A United Kingdom is shown in the previews as a love story, or perhaps, a story of discrimination against interracial marriage. But it is much more. It is a story of Great Britain’s treatment, rather mistreatment, of its protectorate , now known as Botswana. Hollywood: Fact vs Fiction tells us it is a largely accurate portrayal of the events leading to the independence of Botswana. As history, it is fascinating. Given these events occurred in the 1950’s, the role of South Africa in this matter was especially enlightening, frighteningly so. You might also be interested to learn that this marriage was the subject of a 1990 movie called A Marriage of Inconvenience.
David Oyelowo (Seretse Khama) plays an earnest potential chief (king) much like he did as Martin Luther King Jr. in Selma. Rosamund Pike is his wife, who underestimates how difficult the journey was to become. Jack Davenport and Tom Felton are wonderful as the British “we’re from the government and we’re here to help you” bad guys. Terry Pheto as Khama’s younger sister has a great screen presence.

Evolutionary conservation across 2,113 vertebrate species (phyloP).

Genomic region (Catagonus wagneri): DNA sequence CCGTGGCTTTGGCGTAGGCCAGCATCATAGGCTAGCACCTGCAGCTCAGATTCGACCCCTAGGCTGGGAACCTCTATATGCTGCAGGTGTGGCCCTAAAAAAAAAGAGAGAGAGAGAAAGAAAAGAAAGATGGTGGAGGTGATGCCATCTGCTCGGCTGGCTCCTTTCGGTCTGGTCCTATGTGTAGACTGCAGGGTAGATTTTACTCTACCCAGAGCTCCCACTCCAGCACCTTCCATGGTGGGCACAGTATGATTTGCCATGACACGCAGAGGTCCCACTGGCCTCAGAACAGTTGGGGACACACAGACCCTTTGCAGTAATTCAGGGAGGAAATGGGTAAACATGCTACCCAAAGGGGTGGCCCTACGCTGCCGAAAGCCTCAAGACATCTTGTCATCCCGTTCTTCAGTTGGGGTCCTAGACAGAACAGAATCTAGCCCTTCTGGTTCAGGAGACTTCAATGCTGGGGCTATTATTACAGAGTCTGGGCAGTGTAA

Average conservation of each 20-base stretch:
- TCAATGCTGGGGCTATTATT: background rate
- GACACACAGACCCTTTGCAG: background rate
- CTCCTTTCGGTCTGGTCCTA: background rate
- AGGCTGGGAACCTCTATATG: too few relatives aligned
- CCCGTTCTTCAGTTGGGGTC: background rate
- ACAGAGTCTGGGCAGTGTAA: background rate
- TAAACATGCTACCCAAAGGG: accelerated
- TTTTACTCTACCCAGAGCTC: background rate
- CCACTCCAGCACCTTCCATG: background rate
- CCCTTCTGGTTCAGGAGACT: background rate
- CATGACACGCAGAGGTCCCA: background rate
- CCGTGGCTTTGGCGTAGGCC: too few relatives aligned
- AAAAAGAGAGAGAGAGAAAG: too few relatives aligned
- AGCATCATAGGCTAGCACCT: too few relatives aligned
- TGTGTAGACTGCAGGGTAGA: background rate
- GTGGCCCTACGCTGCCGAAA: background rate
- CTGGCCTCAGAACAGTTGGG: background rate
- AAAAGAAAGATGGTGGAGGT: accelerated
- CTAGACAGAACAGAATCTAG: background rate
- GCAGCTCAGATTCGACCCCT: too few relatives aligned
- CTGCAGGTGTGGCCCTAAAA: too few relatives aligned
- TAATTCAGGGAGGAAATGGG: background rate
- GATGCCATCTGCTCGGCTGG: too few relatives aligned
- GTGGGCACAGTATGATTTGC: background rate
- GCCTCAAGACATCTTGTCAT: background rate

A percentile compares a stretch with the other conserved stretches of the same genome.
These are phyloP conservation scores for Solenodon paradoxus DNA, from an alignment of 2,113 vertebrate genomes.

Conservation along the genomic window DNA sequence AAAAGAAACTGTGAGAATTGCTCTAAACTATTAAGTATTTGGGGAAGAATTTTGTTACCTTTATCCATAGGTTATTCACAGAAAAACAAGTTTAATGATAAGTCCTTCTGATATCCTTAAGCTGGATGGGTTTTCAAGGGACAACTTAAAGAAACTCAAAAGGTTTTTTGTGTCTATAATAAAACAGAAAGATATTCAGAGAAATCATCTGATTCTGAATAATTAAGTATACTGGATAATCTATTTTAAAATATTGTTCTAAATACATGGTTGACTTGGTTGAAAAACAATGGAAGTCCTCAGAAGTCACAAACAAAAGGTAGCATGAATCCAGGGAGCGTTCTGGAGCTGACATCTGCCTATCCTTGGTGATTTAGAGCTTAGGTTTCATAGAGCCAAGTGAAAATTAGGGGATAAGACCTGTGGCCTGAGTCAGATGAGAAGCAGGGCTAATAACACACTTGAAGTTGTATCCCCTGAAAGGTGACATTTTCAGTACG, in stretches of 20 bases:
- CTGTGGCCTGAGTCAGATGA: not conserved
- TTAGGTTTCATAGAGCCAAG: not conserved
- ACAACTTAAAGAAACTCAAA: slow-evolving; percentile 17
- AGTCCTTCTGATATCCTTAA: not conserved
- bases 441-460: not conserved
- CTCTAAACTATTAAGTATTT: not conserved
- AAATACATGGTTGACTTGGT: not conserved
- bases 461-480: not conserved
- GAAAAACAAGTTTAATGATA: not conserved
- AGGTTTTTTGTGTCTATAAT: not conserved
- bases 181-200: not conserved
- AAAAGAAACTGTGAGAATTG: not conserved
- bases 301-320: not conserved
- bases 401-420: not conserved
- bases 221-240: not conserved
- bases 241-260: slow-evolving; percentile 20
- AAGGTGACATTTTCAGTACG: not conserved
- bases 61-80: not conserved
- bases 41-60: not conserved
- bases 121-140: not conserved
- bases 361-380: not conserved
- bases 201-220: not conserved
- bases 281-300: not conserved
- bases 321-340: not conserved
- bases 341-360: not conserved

Khama might have become King in 1952 if he had not married, or later divorced, his white wife. Imagine the choice of being King or giving up the love of your life. Imagine giving up your kingdom because you understand that your country has to become a democracy to survive. Most countries fight civil wars over those issues. Imagine fighting a public relations war against the British Empire and, none other than Winston Churchill.
I’ve stated before that I am a sucker for a true story and it again applies here. Other than knowing that “the sun never sets on the British Empire,” I knew nothing of Botswana. While one movie does not an expert make, this is a clear example of how films can educate and increase awareness. It certainly made me more interested in this part of Africa. Folks, this is a quality movie and I highly recommend it. We all need to know more about our world, and, spoiler alert, it has a happy ending!